To undertake research work and to teach at Bond University, Australia

Mid March to mid April 2010
To undertake research work and to provide seminars at Waikato University, New Zealand

December 7, 2009


By Abu Bakar Munir & Siti Hajar Mohd. Yasin

The Social Networking Sites (SNSs) is one of the most remarkable technology phenomena of the 21st century. If MySpace alone were a country and each of its profiles a person, it would be the 12th most populous nation in the world. Socialising in cyberspace through SNSs has become a culture especially among the youngsters.

The SNSs bring benefits to the world and its populations. They allow and facilitate relationship building and identity exploration. They encourage creativity and development of the arts, information-sharing, education and grassroots advocacy. Communication is made easy on SNSs. Users can connect with groups of friends, colleagues and relatives by a click of a button. Users identify their beliefs, interests and hobbies on their profiles. Individuals are expressing and sharing their creativity on SNSs. They are uploading and discussing their writings, movies, and visual art, etc.

The SNSs, however, have also been linked, directly or indirectly to many issues and problems. In the US, Lori Drew was charged in the Central District of California with violating the Computer Fraud and Abuse Act (CFAA). The allegation was that the Defendant created a MySpace account under the name of “Josh Evans”. Through the “Josh Evans” account, the defendant communicated and developed an online relationship with Megan Meier, a 13-year-old girl. At some points during their communications “Josh Evans” said hurtful things to Miss Meier. Tragically, as a result, Miss Meier took her own life. The federal jury on 26 November 2008 convicted Lori Drew of unauthorized computer access under the CFAA for violating the MySpace terms of service. MySpace was not a defendant in the action. It is, however, a part of the problem.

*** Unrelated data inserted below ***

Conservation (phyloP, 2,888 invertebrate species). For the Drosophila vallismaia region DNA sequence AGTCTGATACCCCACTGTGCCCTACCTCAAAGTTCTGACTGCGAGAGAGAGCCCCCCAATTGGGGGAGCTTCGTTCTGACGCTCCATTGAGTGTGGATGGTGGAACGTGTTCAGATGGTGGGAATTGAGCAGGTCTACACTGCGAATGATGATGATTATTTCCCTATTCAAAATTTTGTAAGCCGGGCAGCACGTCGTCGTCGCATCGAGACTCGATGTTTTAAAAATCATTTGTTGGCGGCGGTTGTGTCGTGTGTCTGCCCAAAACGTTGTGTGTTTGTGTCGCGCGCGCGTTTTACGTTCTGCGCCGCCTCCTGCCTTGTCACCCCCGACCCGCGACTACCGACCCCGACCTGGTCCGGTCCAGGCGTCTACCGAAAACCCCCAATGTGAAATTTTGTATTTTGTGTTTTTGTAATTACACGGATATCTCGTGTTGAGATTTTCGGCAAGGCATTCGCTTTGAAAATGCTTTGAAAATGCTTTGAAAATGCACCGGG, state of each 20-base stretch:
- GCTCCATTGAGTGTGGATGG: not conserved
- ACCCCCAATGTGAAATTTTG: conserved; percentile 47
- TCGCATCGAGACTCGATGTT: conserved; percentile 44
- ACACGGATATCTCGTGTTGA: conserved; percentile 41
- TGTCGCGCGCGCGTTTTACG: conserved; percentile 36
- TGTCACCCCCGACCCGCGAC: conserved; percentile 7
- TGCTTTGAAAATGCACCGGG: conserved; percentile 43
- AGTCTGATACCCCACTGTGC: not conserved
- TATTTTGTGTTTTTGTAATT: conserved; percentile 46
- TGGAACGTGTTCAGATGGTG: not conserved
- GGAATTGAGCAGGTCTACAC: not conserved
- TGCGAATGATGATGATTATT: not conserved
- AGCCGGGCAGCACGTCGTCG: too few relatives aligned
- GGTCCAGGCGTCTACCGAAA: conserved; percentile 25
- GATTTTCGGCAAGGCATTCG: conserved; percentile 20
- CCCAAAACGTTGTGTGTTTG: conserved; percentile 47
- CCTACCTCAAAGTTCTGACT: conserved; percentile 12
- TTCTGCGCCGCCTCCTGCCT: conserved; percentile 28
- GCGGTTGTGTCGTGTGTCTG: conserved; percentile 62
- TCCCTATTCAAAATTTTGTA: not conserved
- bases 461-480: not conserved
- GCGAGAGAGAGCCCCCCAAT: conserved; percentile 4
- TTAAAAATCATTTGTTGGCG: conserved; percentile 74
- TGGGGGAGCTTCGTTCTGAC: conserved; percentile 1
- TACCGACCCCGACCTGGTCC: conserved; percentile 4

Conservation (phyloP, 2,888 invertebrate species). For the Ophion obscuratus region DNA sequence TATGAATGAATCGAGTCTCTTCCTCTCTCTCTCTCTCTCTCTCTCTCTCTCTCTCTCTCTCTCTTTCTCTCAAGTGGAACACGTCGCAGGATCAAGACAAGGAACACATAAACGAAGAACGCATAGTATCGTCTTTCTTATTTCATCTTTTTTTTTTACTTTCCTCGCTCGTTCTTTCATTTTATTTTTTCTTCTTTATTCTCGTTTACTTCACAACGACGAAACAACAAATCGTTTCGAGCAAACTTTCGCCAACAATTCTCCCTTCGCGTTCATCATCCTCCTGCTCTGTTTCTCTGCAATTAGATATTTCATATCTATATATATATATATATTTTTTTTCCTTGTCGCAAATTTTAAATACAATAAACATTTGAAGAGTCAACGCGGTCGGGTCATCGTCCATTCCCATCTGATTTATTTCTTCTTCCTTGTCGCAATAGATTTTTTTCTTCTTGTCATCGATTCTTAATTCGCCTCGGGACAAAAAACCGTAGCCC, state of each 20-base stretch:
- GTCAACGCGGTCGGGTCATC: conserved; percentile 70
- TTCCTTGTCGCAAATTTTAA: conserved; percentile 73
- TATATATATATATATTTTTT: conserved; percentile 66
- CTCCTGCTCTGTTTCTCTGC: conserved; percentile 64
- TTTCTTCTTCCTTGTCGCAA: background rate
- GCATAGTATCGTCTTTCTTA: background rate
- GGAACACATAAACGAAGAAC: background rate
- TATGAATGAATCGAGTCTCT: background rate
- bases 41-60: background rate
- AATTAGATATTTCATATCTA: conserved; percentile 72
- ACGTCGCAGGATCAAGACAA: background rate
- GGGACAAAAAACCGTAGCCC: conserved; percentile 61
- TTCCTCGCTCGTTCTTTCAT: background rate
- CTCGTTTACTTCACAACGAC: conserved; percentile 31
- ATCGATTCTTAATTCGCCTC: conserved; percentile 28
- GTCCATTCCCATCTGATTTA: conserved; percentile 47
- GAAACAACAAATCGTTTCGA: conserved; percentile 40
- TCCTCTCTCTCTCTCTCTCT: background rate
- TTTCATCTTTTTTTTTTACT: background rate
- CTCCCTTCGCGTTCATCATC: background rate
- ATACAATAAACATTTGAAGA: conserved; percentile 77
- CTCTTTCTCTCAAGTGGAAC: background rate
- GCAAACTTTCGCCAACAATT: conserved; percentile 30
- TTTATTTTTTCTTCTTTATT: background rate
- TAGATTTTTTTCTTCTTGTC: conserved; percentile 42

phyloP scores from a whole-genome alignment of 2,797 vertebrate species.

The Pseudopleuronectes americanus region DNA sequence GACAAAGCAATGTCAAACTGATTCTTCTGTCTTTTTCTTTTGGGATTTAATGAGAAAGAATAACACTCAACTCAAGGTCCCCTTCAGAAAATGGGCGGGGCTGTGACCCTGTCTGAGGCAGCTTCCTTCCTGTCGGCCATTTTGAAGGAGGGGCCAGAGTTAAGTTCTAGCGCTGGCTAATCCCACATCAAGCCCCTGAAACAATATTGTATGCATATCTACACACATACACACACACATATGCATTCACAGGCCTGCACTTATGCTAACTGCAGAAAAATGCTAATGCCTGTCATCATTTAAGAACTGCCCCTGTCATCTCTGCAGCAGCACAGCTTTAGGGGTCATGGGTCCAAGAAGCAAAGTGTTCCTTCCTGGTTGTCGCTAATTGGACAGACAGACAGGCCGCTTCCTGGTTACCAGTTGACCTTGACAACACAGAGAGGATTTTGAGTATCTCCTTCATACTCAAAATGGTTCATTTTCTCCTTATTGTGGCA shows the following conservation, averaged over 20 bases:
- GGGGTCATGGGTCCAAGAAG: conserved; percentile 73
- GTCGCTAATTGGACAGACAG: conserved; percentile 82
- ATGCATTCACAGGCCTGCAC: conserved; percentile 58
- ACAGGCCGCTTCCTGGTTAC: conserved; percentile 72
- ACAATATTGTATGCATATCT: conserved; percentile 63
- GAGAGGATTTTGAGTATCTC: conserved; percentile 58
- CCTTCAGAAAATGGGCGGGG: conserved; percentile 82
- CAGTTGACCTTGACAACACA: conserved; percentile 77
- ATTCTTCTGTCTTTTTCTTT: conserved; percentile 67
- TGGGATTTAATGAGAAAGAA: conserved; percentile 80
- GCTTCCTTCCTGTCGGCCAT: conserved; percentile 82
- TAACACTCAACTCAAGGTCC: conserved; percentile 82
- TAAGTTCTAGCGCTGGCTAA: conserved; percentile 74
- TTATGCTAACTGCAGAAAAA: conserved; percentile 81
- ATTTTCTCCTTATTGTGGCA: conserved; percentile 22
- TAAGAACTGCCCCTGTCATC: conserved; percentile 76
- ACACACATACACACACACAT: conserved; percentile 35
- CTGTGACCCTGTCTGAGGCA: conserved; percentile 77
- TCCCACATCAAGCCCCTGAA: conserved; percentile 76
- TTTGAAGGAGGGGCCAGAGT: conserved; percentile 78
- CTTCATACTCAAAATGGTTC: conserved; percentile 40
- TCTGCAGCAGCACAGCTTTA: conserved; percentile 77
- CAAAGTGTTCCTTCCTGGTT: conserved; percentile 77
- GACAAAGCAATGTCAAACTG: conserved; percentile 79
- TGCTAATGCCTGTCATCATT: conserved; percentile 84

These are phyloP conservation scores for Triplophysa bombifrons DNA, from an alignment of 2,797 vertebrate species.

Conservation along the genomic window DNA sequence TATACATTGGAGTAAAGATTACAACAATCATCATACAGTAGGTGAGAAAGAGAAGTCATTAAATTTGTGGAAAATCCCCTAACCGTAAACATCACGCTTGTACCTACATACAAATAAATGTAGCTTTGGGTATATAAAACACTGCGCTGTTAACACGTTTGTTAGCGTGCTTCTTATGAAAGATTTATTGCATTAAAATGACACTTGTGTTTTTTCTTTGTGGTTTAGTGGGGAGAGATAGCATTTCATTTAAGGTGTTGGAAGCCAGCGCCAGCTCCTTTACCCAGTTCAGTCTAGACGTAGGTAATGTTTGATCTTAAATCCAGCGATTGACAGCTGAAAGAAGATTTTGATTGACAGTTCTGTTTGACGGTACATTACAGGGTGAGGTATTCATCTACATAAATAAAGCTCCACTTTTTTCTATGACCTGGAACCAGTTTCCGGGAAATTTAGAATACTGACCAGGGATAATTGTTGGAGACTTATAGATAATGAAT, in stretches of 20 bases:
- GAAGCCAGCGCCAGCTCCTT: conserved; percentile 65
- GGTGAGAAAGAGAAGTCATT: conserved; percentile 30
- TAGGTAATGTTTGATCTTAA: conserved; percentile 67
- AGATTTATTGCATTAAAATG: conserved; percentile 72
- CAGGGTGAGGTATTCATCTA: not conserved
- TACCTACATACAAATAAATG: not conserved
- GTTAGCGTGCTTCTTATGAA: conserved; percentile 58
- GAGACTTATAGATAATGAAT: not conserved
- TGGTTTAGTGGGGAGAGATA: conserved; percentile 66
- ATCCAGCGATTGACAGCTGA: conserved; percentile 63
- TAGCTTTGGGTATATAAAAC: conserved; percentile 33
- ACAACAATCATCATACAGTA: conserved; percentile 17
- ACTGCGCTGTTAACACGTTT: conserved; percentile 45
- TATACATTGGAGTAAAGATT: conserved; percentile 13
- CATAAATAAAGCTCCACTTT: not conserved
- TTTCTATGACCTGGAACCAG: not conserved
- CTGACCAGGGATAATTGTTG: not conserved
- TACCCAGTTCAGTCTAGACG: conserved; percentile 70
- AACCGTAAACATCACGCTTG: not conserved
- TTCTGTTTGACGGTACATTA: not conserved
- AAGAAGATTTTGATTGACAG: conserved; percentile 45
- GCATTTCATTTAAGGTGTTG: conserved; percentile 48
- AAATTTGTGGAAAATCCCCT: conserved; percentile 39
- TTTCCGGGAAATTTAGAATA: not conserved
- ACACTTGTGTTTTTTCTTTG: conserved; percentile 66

In January 2008, the U.S Federal Trade Commission (FTC) charged, a SNS specifically targeting kids and “tweens,” for the violation of the Children’s Online Privacy Protection Act (COPPA). The COPPA prohibits unfair and deceptive acts or practices in connection with the collection, use, or disclosure of personally identifiable information from and about children on the Internet. The most popular SNS in Brazil, Orkut, is said to have become a paradise for pedophiles. According to the SaferNet Brazil, the number of new reports involving Orkut profiles and communities with child sexual abuse contents has grown dramatically since June 2005.